Suffering SPITZER! Boffins discover Milky Way's MISSING ARMS

New study affirms our galaxy has FOUR spiral arms

Artist's impression of the Milky Way

Pic For years, boffins have been arguing over whether our galaxy has four spiral arms or just two, as seen by NASA's Spitzer Space Telescope.

Artist's impression of the Milky Way

You spin me right round ... an artist's impression of the Milky Way

The only way to confirm the theory is to try to figure out where the stars are and their distances from us, since we're on the inside of the galaxy, making it tough to see what it might look like from the outside.

Now a new 12-year study has reaffirmed the theory that the Milky Way is a four-armed spiral galaxy, as originally hypothesised in the 1950s. Back then, astronomers used radio telescopes to map the galaxy, focusing on clouds of gas in which new stars are born, and deduced that there were four arms.

That theory was thrown into debate when Spitzer searched for the infrared light emitted by stars and announced in 2008 that it had spotted around 110 million of them, but only found evidence of two spiral arms.

The latest study is part of the Red MSX (RMS) Survey conceived by the University of Leeds to systematically search the entire galaxy for massive young stellar objects. Using several radio telescopes in Australia, the US and China, distances and luminosities of these massive stars were calculated, showing a distribution across four spiral arms.

"It isn't a case of our results being right and those from Spitzer's data being wrong – both surveys were looking for different things," said Professor Melvin Hoare, a co-author of the paper. "Spitzer only sees much cooler, lower mass stars – stars like our Sun – which are much more numerous than the massive stars that we were targeting."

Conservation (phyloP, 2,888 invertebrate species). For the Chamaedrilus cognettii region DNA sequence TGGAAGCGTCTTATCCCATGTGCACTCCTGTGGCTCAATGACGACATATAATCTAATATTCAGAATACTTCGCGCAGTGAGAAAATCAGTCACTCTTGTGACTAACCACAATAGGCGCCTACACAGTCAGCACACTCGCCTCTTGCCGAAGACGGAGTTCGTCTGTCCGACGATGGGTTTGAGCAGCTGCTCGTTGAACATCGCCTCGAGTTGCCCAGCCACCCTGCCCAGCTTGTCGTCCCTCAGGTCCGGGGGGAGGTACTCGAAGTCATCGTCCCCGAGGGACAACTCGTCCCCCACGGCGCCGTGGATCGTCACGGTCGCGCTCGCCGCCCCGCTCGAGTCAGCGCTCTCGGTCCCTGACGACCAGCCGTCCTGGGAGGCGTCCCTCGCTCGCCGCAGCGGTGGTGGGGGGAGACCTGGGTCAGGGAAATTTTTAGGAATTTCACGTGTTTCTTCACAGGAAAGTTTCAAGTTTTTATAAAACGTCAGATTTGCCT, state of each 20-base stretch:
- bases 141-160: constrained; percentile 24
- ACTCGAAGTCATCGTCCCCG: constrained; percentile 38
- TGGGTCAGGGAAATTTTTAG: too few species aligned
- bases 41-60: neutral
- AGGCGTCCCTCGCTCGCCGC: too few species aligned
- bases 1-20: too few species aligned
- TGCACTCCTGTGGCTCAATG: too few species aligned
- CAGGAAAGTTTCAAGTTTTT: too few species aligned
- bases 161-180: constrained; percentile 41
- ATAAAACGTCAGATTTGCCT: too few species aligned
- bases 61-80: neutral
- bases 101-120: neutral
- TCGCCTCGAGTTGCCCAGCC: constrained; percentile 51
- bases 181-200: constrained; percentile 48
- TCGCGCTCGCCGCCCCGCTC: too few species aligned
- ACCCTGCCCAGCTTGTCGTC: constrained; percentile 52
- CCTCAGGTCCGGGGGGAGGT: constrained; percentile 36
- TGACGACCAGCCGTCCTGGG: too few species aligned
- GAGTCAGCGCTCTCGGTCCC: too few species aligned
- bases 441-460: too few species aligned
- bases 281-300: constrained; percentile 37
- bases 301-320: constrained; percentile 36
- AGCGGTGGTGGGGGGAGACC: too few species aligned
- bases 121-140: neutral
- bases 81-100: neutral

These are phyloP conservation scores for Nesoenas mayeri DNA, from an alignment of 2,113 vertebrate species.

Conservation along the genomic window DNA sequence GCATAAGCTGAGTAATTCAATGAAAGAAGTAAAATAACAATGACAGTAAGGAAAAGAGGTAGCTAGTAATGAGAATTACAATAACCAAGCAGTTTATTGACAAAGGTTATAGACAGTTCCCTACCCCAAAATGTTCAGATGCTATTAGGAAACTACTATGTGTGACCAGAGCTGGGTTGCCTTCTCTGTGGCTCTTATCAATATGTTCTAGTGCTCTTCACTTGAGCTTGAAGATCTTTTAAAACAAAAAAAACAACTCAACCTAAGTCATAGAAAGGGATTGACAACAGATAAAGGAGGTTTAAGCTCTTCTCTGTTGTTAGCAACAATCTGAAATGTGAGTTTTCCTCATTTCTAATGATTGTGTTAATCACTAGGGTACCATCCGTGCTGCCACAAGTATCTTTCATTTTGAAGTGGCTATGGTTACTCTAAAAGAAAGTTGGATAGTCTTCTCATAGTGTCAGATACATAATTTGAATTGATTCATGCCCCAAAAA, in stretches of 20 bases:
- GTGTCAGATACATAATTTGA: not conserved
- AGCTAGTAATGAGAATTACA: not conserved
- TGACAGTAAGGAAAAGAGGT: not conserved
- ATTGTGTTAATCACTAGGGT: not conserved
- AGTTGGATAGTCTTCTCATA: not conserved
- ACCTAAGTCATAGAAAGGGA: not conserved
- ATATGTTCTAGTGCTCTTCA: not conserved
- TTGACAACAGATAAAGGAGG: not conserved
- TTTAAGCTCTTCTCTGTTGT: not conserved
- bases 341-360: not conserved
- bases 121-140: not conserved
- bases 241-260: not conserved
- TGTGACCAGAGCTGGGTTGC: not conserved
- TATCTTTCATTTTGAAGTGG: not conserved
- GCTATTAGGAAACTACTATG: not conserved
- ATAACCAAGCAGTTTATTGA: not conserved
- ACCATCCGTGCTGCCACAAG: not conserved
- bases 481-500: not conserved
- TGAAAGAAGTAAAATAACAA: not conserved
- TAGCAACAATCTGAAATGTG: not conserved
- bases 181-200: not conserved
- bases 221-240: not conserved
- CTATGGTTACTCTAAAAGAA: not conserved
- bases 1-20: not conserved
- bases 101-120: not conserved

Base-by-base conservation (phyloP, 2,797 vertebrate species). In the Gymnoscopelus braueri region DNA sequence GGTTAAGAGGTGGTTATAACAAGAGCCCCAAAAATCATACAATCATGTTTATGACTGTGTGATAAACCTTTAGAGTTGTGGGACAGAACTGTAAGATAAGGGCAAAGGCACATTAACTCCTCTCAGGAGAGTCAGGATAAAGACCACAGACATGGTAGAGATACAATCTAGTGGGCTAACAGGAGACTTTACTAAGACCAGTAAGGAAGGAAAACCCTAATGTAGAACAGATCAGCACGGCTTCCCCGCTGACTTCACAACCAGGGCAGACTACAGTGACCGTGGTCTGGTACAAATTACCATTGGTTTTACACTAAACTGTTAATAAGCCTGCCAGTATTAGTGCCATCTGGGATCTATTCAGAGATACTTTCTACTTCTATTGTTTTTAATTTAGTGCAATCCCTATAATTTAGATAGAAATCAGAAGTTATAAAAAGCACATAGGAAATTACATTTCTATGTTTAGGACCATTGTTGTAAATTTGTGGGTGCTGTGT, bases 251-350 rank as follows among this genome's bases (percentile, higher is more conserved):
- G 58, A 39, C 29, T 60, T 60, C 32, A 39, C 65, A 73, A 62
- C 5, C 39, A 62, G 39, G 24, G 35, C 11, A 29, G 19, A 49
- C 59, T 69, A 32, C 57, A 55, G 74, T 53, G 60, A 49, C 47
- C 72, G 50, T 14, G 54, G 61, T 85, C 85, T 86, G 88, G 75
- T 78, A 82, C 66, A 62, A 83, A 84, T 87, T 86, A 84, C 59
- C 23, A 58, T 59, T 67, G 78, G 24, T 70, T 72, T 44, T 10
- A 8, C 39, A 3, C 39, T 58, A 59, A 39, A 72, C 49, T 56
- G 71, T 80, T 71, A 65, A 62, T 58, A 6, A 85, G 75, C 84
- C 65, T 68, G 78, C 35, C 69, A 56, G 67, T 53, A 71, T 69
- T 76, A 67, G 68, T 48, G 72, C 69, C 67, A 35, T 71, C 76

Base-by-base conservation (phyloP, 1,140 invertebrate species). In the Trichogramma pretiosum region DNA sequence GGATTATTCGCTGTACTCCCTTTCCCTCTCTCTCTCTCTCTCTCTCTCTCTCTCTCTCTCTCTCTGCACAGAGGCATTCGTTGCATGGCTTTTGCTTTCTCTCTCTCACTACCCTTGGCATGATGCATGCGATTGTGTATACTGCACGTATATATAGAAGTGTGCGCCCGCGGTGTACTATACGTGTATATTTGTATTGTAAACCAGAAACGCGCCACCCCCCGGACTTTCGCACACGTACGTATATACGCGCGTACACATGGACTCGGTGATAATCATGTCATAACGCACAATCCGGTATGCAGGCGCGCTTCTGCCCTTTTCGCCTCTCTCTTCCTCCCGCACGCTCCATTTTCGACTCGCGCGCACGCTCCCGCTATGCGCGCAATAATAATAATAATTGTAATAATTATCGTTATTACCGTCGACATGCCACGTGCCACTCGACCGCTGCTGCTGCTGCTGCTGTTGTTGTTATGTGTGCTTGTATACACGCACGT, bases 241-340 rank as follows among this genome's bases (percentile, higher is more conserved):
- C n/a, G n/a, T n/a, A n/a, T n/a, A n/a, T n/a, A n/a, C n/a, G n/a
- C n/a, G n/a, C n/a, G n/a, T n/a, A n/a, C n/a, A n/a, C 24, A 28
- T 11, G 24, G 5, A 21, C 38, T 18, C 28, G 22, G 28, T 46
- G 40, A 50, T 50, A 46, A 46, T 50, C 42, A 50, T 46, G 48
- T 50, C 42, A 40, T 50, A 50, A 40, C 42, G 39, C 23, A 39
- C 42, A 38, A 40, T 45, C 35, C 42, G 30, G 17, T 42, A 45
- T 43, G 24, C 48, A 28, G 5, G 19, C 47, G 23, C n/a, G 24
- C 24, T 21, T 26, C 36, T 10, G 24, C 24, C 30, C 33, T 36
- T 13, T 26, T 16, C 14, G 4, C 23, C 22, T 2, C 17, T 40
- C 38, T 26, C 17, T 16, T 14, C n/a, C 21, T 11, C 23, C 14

Massive stars are much less common because they only live for a short time, galacticly speaking, around 10 million years. That shorter lifespan could be the answer to the discrepancy in the results.

"Lower mass stars live much longer than massive stars and rotate around our galaxy many times, spreading out in the disc. The gravitational pull in the two stellar arms that Spitzer revealed is enough to pile up the majority of stars in those arms, but not in the other two," explained Professor Hoare. "However, the gas is compressed enough in all four arms to lead to massive star formation.

"Star formation researchers, like me, grew up with the idea that our Galaxy has four spiral arms. It's great that we have been able to reaffirm that picture."

The full study, "The RMS survey: galactic distribution of massive star formation" was published in the Monthly Notices of the Royal Astronomical Society. ®

Sponsored: 10 ways wire data helps conquer IT complexity